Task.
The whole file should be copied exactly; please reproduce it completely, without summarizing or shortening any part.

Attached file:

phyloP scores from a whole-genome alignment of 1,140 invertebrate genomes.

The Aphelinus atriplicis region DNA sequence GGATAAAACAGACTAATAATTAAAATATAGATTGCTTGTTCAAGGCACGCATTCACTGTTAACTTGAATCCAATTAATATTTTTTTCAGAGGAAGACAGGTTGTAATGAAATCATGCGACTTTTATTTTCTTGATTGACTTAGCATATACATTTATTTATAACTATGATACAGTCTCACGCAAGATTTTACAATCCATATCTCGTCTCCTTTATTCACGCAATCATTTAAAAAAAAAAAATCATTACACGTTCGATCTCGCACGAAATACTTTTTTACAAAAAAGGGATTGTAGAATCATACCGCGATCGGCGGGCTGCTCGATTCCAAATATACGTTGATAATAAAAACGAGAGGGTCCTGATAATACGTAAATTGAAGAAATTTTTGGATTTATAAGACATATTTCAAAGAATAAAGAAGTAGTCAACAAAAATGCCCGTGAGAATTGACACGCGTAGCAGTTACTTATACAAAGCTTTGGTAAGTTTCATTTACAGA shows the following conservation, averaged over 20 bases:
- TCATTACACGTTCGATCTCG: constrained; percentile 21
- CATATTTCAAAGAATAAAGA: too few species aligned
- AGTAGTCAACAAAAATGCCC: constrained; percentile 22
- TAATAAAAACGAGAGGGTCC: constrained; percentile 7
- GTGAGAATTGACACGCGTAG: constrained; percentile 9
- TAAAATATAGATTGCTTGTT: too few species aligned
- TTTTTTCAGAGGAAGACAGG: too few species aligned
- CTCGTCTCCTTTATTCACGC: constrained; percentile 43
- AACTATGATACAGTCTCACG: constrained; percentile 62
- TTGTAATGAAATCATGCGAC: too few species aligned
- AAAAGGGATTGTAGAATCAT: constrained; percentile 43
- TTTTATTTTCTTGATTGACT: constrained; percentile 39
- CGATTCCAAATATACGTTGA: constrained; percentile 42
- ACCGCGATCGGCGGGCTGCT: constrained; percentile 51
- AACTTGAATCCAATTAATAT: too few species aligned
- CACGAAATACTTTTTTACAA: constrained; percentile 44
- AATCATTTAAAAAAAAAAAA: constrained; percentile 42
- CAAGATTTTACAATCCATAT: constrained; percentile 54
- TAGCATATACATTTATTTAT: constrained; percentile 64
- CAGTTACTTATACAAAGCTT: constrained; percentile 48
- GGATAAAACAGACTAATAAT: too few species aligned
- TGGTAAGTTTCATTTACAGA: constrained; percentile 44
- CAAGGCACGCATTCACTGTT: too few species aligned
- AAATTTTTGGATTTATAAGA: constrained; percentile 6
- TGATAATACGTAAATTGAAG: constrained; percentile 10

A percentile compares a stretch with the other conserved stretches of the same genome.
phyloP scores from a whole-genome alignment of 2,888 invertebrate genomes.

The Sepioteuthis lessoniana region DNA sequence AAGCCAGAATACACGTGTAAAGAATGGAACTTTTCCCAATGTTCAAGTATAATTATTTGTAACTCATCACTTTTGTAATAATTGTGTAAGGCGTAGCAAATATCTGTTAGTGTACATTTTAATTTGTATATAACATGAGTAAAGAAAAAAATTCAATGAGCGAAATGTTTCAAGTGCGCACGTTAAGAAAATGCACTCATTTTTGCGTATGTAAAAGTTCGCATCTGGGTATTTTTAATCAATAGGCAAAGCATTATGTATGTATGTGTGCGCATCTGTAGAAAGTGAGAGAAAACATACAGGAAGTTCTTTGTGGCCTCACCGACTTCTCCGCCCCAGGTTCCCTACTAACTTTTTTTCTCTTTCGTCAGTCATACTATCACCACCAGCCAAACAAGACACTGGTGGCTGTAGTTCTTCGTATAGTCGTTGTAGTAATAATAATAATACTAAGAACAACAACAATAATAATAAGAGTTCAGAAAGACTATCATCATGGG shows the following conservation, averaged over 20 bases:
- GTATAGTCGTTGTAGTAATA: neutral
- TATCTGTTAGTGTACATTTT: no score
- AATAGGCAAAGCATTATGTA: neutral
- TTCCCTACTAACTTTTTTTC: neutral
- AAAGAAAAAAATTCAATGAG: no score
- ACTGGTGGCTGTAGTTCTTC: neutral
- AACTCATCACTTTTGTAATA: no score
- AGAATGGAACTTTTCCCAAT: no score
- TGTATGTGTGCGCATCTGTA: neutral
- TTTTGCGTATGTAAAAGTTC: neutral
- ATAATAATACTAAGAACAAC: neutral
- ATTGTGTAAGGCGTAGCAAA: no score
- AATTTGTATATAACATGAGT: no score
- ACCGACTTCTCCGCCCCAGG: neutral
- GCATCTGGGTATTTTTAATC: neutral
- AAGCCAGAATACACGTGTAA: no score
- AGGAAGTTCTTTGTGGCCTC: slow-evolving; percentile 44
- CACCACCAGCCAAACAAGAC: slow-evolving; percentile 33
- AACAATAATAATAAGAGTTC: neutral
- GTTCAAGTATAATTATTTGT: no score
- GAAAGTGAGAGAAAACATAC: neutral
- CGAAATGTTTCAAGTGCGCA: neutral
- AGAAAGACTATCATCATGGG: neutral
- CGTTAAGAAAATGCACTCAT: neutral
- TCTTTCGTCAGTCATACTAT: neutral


phyloP scores from a whole-genome alignment of 1,140 invertebrate genomes.

The Aphelinus atriplicis region DNA sequence GGATAAAACAGACTAATAATTAAAATATAGATTGCTTGTTCAAGGCACGCATTCACTGTTAACTTGAATCCAATTAATATTTTTTTCAGAGGAAGACAGGTTGTAATGAAATCATGCGACTTTTATTTTCTTGATTGACTTAGCATATACATTTATTTATAACTATGATACAGTCTCACGCAAGATTTTACAATCCATATCTCGTCTCCTTTATTCACGCAATCATTTAAAAAAAAAAAATCATTACACGTTCGATCTCGCACGAAATACTTTTTTACAAAAAAGGGATTGTAGAATCATACCGCGATCGGCGGGCTGCTCGATTCCAAATATACGTTGATAATAAAAACGAGAGGGTCCTGATAATACGTAAATTGAAGAAATTTTTGGATTTATAAGACATATTTCAAAGAATAAAGAAGTAGTCAACAAAAATGCCCGTGAGAATTGACACGCGTAGCAGTTACTTATACAAAGCTTTGGTAAGTTTCATTTACAGA shows the following conservation, averaged over 20 bases:
- TCATTACACGTTCGATCTCG: constrained; percentile 21
- CATATTTCAAAGAATAAAGA: too few species aligned
- AGTAGTCAACAAAAATGCCC: constrained; percentile 22
- TAATAAAAACGAGAGGGTCC: constrained; percentile 7
- GTGAGAATTGACACGCGTAG: constrained; percentile 9
- TAAAATATAGATTGCTTGTT: too few species aligned
- TTTTTTCAGAGGAAGACAGG: too few species aligned
- CTCGTCTCCTTTATTCACGC: constrained; percentile 43
- AACTATGATACAGTCTCACG: constrained; percentile 62
- TTGTAATGAAATCATGCGAC: too few species aligned
- AAAAGGGATTGTAGAATCAT: constrained; percentile 43
- TTTTATTTTCTTGATTGACT: constrained; percentile 39
- CGATTCCAAATATACGTTGA: constrained; percentile 42
- ACCGCGATCGGCGGGCTGCT: constrained; percentile 51
- AACTTGAATCCAATTAATAT: too few species aligned
- CACGAAATACTTTTTTACAA: constrained; percentile 44
- AATCATTTAAAAAAAAAAAA: constrained; percentile 42
- CAAGATTTTACAATCCATAT: constrained; percentile 54
- TAGCATATACATTTATTTAT: constrained; percentile 64
- CAGTTACTTATACAAAGCTT: constrained; percentile 48
- GGATAAAACAGACTAATAAT: too few species aligned
- TGGTAAGTTTCATTTACAGA: constrained; percentile 44
- CAAGGCACGCATTCACTGTT: too few species aligned
- AAATTTTTGGATTTATAAGA: constrained; percentile 6
- TGATAATACGTAAATTGAAG: constrained; percentile 10

A percentile compares a stretch with the other conserved stretches of the same genome.
phyloP scores from a whole-genome alignment of 2,888 invertebrate genomes.

The Sepioteuthis lessoniana region DNA sequence AAGCCAGAATACACGTGTAAAGAATGGAACTTTTCCCAATGTTCAAGTATAATTATTTGTAACTCATCACTTTTGTAATAATTGTGTAAGGCGTAGCAAATATCTGTTAGTGTACATTTTAATTTGTATATAACATGAGTAAAGAAAAAAATTCAATGAGCGAAATGTTTCAAGTGCGCACGTTAAGAAAATGCACTCATTTTTGCGTATGTAAAAGTTCGCATCTGGGTATTTTTAATCAATAGGCAAAGCATTATGTATGTATGTGTGCGCATCTGTAGAAAGTGAGAGAAAACATACAGGAAGTTCTTTGTGGCCTCACCGACTTCTCCGCCCCAGGTTCCCTACTAACTTTTTTTCTCTTTCGTCAGTCATACTATCACCACCAGCCAAACAAGACACTGGTGGCTGTAGTTCTTCGTATAGTCGTTGTAGTAATAATAATAATACTAAGAACAACAACAATAATAATAAGAGTTCAGAAAGACTATCATCATGGG shows the following conservation, averaged over 20 bases:
- GTATAGTCGTTGTAGTAATA: neutral
- TATCTGTTAGTGTACATTTT: no score
- AATAGGCAAAGCATTATGTA: neutral
- TTCCCTACTAACTTTTTTTC: neutral
- AAAGAAAAAAATTCAATGAG: no score
- ACTGGTGGCTGTAGTTCTTC: neutral
- AACTCATCACTTTTGTAATA: no score
- AGAATGGAACTTTTCCCAAT: no score
- TGTATGTGTGCGCATCTGTA: neutral
- TTTTGCGTATGTAAAAGTTC: neutral
- ATAATAATACTAAGAACAAC: neutral
- ATTGTGTAAGGCGTAGCAAA: no score
- AATTTGTATATAACATGAGT: no score
- ACCGACTTCTCCGCCCCAGG: neutral
- GCATCTGGGTATTTTTAATC: neutral
- AAGCCAGAATACACGTGTAA: no score
- AGGAAGTTCTTTGTGGCCTC: slow-evolving; percentile 44
- CACCACCAGCCAAACAAGAC: slow-evolving; percentile 33
- AACAATAATAATAAGAGTTC: neutral
- GTTCAAGTATAATTATTTGT: no score
- GAAAGTGAGAGAAAACATAC: neutral
- CGAAATGTTTCAAGTGCGCA: neutral
- AGAAAGACTATCATCATGGG: neutral
- CGTTAAGAAAATGCACTCAT: neutral
- TCTTTCGTCAGTCATACTAT: neutral